Woodruff, Herrick and King all cited studies by Dr. Brian Ray of the National Home Education Research Institute claiming that home schooled students outperform public school students, regardless of the education level or qualifications of the parents. Herrick provided links to those studies on the Home Schooling Legal Defense Association website. In the academic world outside of religious home-school advocacy organizations, Ray’s studies have been widely criticized for a lack of rigor, lack of statistical validity and consistent bias in favor of unregulated homeschooling. (See: How to Mislead With Data in Related Links below)
Herrick and Woodruff both cited a 1998 study by Dr. Lawrence Rudner of the University of Maryland that they asserted demonstrated that home homeschooled students perform as well or better than those in public schools. In her testimony Herrick provided a link to a HSLDA website version of the study. However CRHE says the HSLDA version leaves out portions that make clear Rudner warns against making that assertion and several academic sources critique that study on the grounds that the sample is limited, wealthy and self-selected.
Those who testified in opposition to any regulation of home schooling appear to be connected by a specific religious and political perspective. The parents who opposed regulation all cited the importance of their faith in their lives and their desire to incorporate it in all aspects of their children’s education as a major factor in their desire to home school.
Woodruff is senior counsel for the HSLDA. His bio at the HSLDA website lists his religious conversion in 1971 as its first item, then his employment for John Ashcroft, the attorney general under George W. Bush, and work in insurance.
The liberal watchdog organization Right Wing Watch has an archive of material on the HSLDA and regards the group as an entity dedicated to promoting a right-wing political agenda.
Herrick cited the HSLDA several times in her testimony. Herrick’s LinkedIn page says she works with Altrua HealthShare. Several online sources describe Altrua as one of a number of conservative Christian faith-based alternative to commercial health insurance, based on paying the company low monthly fees, in exchange for a promise of assistance in case of an emergency, but no coverage of preventive care, annual checkups and the like. Altrua’s website says "Altrua HealthShare is an affordable alternative to expensive health insurance. We are NOT insurance, we are a non-profit faith based alternative."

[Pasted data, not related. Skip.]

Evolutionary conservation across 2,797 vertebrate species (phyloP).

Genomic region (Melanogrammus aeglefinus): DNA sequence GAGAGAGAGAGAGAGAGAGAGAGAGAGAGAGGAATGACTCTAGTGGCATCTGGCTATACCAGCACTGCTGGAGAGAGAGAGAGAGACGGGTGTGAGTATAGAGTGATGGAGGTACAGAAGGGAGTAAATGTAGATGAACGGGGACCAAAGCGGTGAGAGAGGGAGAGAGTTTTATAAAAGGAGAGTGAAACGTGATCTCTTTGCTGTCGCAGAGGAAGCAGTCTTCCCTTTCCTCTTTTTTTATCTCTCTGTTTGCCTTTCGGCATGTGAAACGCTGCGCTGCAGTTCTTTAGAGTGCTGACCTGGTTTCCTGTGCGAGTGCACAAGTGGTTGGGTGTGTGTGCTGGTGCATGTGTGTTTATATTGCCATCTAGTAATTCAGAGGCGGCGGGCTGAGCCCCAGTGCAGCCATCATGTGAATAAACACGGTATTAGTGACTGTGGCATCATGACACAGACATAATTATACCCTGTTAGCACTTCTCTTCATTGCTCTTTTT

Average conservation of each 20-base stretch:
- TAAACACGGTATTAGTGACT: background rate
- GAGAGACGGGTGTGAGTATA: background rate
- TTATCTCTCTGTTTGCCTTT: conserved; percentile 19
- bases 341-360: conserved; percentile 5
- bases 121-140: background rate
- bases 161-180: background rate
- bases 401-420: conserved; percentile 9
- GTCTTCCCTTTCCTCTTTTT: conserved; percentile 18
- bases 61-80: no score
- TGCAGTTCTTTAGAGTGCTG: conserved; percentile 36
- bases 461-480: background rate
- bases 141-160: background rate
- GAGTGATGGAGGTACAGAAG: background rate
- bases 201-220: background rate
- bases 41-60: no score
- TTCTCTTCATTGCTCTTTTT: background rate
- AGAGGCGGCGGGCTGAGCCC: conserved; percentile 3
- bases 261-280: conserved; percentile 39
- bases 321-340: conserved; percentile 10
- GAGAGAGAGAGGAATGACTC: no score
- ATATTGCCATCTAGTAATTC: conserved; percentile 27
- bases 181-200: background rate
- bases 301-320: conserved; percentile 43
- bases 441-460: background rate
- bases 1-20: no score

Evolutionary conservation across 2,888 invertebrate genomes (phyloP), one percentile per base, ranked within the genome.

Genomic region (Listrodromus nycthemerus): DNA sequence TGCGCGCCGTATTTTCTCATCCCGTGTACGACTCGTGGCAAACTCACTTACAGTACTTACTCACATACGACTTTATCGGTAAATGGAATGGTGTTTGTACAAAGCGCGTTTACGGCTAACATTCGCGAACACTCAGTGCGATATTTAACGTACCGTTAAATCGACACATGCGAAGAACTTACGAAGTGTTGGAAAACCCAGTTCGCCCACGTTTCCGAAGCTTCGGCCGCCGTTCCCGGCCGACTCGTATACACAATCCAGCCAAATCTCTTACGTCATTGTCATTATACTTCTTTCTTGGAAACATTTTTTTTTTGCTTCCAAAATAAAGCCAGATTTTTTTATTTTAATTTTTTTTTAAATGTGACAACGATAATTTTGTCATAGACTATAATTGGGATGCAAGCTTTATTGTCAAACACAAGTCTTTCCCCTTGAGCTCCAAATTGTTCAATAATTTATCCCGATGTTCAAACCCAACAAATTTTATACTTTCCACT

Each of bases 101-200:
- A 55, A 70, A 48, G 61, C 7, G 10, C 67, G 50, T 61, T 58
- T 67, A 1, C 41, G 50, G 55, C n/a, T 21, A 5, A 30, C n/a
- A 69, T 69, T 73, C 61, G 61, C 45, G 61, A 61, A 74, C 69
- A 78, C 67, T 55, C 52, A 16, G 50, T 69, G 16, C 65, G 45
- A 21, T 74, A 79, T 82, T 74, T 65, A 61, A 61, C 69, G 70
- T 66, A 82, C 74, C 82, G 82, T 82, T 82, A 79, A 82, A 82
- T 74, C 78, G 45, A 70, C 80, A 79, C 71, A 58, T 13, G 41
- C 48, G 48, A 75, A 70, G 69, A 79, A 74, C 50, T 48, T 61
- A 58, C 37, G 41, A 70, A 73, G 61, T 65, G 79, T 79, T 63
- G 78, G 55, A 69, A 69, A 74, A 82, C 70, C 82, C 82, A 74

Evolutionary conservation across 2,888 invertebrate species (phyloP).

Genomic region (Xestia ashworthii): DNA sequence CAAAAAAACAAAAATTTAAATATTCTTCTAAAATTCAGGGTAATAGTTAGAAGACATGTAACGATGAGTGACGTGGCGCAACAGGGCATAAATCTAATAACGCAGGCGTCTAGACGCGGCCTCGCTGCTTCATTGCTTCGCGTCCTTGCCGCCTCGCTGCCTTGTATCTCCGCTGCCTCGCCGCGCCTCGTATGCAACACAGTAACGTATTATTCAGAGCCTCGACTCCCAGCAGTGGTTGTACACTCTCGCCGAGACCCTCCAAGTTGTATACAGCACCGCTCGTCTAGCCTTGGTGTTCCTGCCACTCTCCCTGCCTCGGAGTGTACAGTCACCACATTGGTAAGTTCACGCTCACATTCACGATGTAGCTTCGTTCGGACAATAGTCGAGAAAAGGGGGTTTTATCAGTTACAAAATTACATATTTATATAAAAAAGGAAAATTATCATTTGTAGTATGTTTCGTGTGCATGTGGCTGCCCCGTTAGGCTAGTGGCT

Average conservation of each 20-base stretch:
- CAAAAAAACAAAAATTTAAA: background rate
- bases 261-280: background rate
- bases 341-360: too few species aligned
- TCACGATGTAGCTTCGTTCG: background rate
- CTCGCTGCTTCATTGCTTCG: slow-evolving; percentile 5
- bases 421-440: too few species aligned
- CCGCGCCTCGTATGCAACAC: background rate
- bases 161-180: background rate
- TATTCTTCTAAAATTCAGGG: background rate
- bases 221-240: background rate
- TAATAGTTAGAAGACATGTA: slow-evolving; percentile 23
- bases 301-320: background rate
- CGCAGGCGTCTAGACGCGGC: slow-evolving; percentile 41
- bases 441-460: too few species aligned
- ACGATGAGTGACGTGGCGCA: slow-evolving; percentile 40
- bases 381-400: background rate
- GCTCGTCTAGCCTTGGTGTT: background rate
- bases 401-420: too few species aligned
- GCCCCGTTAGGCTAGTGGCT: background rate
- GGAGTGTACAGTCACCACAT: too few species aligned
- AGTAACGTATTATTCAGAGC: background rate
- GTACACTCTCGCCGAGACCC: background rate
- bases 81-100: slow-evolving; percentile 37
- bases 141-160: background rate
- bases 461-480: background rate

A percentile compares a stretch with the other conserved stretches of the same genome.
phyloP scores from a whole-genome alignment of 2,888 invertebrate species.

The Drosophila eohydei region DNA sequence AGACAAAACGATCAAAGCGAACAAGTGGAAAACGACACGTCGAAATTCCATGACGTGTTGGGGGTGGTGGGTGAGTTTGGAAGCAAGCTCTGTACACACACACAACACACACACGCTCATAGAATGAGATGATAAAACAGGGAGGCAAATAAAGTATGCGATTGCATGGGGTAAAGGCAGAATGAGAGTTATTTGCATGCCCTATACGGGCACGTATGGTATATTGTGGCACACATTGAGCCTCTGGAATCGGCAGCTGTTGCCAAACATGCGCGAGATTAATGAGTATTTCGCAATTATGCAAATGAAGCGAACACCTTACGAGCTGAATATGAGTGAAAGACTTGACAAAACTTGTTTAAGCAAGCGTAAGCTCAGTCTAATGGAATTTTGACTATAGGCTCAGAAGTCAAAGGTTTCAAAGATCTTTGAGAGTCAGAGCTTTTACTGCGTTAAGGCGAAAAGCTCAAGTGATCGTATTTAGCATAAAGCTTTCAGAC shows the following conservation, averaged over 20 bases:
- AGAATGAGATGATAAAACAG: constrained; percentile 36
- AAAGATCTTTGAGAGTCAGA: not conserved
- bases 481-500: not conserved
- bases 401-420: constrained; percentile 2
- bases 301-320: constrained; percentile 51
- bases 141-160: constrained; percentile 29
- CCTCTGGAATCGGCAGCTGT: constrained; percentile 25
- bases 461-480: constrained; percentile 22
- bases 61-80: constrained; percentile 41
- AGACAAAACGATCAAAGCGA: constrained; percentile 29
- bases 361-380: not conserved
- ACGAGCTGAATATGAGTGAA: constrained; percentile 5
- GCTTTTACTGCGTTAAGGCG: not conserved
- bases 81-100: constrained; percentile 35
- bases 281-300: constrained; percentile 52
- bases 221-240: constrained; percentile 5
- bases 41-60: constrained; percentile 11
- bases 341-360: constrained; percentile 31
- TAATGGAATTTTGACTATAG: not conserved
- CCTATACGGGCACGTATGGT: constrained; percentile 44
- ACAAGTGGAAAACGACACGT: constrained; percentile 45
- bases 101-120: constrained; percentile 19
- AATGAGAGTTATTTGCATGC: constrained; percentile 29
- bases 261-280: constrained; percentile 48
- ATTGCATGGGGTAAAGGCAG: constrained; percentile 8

Edwards testified about some of her children’s work with Youth With a Mission. YWAM founder and leader Loren Cunningham has spoken publicly of his vision for world control by his version of Christianity by taking over key sectors of society like education, government, media and the military. (See: "Reclaim 7 Mountains" in Related Links) It owns or owned a building in Washington D.C., that served as a sort of prayer house for members of Congress, run by a Washington ministry known as The Family, or The Fellowship. The Fellowship runs the weekly Senate Prayer Breakfast, attended by many members of Congress and other political figures. The prayer breakfast itself has been uncontroversial, but its connections with an organization that promotes a sectarian takeover of government institutions have generated some controversy in the media.
Some senators expressed concern that the V.I. Board of Education was not represented at the hearing. Francis said amendments addressing concerns raised by testifiers are being prepared. The committee voted to send the bill on for consideration in the Rules and Judiciary Committee. Sen. Kenneth Gittens, who chairs that committee, said the committee would hear testimony from the Board of Education and others and would vet the proposed amendments.
The bill [Bill 31-0010] to provide time off with pay for parents, sponsored by Francis and Sen. Jean Forde, is a revised version of a measure approved in the Senate in 2014. At the time, Gov. John deJongh Jr. vetoed the measure because it had a drafting error that would have accidentally changed several other provisions of law by citing an entire act of the Legislature instead of a specific provision of that act. (See: DeJongh Vetoes Changes to RT Park Tax Breaks in Related Links below) The new version clears up the drafting error.
Voting to send both bills on for more consideration were: Forde, Gittens, Sens. Myron Jackson, Positive Nelson, Tregenza Roach and Kurt Vialet. Sen. Justin Harrigan was absent.